“This is an important study that will examine the ability of anti-CTGF therapy to attenuate fibrosis and improve lung function in patients with IPF,” said Frank Valone, MD, Chief Medical Officer of FibroGen. “Based on evidence from nonclinical studies that FG-3019 can reverse the process of lung fibrosis, we are hopeful that FG-3019 will prove clinically beneficial in patients with IPF.”
About CTGF and Idiopathic Pulmonary Fibrosis
IPF is a debilitating and life-threatening lung disease characterized by a progressive scarring of the lungs that hinders oxygen uptake. The cause of IPF is not known. As scarring progresses, patients with IPF experience shortness of breath (dyspnea) and difficulty with performing routine functions, such as activities of daily living. The prevalence of IPF has been estimated to be over 100,000 cases in the U.S. There are no FDA-approved treatments for IPF, and approximately two-thirds of patients die within five years after diagnosis. Patients are typically treated with corticosteroids and immunosuppressive agents, however, no therapies have been clinically proven to improve survival or quality of life for patients with IPF.
CTGF is implicated as a pathogenic factor in IPF. In patients with IPF, CTGF levels are elevated in transbronchial biopsy specimens and in bronchoalveolar lavage fluid. Increased levels of CTGF have also been observed in experimental models of lung fibrosis. In addition, CTGF can cause susceptibility to experimentally-induced lung fibrosis in otherwise resistant mice.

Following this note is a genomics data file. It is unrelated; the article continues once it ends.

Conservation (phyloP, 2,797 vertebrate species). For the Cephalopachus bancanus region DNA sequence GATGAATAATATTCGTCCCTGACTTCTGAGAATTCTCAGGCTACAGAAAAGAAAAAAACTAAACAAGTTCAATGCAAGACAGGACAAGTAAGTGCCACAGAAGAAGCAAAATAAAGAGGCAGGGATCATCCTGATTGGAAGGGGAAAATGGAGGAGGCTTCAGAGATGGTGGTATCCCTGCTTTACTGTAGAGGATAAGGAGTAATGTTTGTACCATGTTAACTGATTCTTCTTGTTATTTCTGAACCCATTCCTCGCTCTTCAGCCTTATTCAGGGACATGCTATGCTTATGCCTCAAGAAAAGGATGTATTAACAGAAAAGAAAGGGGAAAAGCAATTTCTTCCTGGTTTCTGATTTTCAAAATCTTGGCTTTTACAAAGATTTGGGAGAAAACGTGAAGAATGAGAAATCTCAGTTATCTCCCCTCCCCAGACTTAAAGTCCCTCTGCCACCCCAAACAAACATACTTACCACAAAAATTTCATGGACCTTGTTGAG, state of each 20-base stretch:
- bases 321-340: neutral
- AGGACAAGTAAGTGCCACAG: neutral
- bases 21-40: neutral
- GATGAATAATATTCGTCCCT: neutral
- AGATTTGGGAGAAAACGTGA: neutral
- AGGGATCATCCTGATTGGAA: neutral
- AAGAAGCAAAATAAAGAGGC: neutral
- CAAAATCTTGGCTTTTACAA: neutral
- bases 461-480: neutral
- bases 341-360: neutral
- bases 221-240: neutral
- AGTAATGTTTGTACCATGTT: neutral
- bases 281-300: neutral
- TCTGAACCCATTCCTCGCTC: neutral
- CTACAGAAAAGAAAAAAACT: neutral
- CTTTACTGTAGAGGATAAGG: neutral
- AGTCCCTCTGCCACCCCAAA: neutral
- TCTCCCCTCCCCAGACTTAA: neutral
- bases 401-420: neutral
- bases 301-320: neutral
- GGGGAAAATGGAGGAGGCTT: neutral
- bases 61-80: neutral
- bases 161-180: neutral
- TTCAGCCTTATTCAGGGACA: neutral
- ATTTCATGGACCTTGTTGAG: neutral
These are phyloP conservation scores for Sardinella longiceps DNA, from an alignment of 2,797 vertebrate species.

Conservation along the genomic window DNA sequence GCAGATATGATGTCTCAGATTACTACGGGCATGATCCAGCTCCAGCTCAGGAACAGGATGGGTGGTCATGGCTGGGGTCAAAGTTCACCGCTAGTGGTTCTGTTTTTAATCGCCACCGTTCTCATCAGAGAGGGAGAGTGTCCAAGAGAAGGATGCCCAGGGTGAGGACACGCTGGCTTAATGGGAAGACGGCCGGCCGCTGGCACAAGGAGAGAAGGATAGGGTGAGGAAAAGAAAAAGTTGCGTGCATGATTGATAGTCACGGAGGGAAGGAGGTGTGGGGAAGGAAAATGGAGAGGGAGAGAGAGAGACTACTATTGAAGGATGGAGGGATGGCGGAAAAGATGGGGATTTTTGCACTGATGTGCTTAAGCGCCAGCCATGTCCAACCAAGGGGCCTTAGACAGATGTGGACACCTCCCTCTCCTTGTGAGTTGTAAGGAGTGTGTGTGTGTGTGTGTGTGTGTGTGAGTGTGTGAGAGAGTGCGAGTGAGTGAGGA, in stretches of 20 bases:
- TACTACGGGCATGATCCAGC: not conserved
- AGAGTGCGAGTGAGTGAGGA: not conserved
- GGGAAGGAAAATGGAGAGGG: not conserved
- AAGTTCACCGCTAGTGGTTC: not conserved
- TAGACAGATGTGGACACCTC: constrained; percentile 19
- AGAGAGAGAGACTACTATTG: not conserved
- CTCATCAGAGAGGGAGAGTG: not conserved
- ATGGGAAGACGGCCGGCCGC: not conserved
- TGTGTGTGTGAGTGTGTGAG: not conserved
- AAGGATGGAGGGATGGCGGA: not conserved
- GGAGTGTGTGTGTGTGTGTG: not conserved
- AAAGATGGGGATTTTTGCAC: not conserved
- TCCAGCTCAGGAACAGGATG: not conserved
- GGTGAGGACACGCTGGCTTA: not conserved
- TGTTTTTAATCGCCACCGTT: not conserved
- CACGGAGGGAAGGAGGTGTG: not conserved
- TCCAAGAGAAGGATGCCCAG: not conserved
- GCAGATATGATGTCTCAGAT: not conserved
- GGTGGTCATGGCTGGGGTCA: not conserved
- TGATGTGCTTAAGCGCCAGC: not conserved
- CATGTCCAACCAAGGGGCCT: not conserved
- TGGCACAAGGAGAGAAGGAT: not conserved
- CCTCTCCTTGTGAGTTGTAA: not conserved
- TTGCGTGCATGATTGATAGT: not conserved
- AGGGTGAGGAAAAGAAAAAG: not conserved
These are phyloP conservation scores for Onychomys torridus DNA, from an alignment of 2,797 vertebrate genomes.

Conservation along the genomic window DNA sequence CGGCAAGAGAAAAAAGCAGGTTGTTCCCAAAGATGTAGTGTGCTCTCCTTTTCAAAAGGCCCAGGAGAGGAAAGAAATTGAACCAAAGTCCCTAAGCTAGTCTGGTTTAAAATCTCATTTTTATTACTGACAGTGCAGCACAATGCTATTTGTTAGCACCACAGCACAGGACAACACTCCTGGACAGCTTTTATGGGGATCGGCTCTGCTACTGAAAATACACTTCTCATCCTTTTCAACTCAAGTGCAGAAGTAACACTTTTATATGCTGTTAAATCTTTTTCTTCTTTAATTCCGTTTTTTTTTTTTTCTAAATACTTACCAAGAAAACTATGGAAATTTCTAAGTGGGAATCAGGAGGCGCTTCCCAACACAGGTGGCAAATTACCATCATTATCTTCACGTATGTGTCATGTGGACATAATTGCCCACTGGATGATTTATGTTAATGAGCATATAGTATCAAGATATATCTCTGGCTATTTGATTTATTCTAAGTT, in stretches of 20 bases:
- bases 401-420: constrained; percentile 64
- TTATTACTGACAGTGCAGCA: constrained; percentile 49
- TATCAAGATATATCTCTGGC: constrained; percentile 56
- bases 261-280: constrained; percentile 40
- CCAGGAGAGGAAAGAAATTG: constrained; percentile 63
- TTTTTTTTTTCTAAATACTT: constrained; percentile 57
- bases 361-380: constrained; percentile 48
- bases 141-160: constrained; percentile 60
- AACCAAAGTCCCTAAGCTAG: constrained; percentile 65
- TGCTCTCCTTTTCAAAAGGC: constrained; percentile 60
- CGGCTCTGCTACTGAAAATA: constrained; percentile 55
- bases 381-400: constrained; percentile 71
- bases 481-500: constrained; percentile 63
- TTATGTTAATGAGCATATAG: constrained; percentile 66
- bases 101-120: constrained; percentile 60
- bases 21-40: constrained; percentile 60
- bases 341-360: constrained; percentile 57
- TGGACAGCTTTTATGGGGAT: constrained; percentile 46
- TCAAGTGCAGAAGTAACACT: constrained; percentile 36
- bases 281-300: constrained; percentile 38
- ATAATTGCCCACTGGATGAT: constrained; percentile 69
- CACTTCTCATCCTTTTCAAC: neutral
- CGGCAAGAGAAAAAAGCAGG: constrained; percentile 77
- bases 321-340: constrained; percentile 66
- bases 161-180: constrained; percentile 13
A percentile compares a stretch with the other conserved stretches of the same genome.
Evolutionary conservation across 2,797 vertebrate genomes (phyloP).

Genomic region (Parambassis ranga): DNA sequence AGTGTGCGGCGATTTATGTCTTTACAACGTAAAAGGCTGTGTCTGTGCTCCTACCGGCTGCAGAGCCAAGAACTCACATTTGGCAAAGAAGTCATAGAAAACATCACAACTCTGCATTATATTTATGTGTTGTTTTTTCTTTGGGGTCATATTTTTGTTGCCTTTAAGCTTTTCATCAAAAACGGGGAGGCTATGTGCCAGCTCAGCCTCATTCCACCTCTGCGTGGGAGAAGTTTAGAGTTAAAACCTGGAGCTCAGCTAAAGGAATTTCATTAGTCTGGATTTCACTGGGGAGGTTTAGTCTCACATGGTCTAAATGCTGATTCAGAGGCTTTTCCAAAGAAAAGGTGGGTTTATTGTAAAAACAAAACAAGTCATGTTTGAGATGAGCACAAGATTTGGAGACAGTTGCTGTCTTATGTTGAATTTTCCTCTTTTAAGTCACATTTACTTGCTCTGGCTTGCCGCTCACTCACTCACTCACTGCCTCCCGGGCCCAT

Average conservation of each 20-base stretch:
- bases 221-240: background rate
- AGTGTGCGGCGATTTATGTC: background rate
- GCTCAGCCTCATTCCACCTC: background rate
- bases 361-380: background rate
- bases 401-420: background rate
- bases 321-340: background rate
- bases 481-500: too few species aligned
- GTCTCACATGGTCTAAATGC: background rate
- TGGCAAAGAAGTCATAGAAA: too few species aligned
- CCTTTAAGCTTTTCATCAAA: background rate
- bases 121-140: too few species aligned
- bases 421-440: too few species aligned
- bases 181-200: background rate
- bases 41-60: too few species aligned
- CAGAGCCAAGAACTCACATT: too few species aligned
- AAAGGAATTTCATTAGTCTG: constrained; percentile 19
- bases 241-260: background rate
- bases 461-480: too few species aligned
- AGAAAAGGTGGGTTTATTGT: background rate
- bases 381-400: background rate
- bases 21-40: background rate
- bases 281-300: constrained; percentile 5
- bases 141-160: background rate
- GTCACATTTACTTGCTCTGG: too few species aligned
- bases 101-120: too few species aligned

Independent investigative teams have corroborated the reversal and regenerative effects of anti-CTGF therapy in two models of lung injury using FG-3019 or similarly designed rodent antibodies. In the first study mentioned above, FG-3019 reversed the process of fibrosis and improved lung function in a model of radiation-induced lung fibrosis.4 This model closely represents progressive, radiation-induced lung damage in humans in which initial inflammatory stages are followed by extensive tissue remodeling and scar formation. The second study involving a model of bronchopulmonary dysplasia will be presented at an upcoming scientific congress.
FG-3019 has been the subject of clinical studies involving 125 patients to date, including a phase 1 study of patients with IPF. Two phase 2 studies of FG-3019 are ongoing in patients with advanced liver fibrosis due to chronic infection with hepatitis B virus and in patients with pancreatic cancer. Duration of treatment with FG-3019 has been up to 13 months. FG-3019 has been well tolerated in clinical studies to date with no adverse drug reactions.
About FibroGen, Inc.